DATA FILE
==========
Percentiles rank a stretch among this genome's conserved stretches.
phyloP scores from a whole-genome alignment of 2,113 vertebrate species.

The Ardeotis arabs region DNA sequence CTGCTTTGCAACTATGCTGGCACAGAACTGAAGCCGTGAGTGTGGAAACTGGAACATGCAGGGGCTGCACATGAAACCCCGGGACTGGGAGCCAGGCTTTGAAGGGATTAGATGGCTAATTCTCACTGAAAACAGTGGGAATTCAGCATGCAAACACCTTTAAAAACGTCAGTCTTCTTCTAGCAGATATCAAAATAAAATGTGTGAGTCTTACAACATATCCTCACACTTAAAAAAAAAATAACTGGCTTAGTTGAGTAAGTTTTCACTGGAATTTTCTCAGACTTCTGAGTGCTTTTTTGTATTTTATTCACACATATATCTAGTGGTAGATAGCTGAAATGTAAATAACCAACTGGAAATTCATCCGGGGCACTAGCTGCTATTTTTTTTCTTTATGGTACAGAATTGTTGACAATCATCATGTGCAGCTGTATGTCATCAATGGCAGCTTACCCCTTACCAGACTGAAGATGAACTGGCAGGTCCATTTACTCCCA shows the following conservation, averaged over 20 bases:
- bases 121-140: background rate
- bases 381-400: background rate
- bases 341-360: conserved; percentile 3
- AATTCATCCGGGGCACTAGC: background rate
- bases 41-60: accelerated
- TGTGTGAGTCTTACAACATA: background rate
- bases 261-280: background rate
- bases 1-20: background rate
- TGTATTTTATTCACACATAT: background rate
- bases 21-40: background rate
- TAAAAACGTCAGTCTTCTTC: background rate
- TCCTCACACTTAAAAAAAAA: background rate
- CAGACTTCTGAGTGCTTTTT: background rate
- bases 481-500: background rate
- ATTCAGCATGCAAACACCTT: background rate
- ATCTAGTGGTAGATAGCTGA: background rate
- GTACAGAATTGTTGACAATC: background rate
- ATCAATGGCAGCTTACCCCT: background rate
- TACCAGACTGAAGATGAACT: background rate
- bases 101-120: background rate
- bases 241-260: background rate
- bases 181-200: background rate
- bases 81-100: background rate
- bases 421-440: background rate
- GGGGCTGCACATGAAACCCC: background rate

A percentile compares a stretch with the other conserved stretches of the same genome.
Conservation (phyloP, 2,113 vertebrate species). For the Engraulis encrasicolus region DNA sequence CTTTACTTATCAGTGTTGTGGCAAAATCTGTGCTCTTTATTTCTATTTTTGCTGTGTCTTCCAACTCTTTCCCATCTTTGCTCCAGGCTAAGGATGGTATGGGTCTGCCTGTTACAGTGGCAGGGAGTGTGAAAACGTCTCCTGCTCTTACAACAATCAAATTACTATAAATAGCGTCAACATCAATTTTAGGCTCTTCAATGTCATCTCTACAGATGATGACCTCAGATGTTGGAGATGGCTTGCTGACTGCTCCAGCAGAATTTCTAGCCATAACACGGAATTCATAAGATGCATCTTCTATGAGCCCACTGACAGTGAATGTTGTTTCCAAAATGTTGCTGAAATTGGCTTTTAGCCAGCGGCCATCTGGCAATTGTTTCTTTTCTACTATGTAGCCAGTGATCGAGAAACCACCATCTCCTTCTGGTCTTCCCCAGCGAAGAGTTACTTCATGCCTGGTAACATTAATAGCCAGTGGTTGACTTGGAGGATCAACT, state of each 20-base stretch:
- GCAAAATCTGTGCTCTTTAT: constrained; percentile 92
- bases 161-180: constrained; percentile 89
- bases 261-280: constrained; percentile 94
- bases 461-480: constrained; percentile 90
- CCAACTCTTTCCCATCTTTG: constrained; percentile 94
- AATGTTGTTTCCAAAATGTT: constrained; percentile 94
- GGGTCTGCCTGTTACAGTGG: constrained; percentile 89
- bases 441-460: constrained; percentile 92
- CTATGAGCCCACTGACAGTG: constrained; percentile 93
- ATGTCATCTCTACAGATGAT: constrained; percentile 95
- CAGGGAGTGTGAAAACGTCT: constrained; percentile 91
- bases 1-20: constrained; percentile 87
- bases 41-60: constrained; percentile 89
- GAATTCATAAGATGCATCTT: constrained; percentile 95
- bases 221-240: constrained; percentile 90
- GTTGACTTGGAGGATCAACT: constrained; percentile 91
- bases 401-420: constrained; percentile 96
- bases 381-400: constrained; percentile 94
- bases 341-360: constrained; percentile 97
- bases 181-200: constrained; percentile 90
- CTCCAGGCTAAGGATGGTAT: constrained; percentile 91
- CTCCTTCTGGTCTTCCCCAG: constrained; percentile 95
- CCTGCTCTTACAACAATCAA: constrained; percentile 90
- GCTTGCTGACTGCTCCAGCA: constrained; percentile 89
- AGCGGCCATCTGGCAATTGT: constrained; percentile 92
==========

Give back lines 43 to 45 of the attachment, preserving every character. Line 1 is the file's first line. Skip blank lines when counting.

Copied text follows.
- bases 41-60: constrained; percentile 89
- GAATTCATAAGATGCATCTT: constrained; percentile 95
- bases 221-240: constrained; percentile 90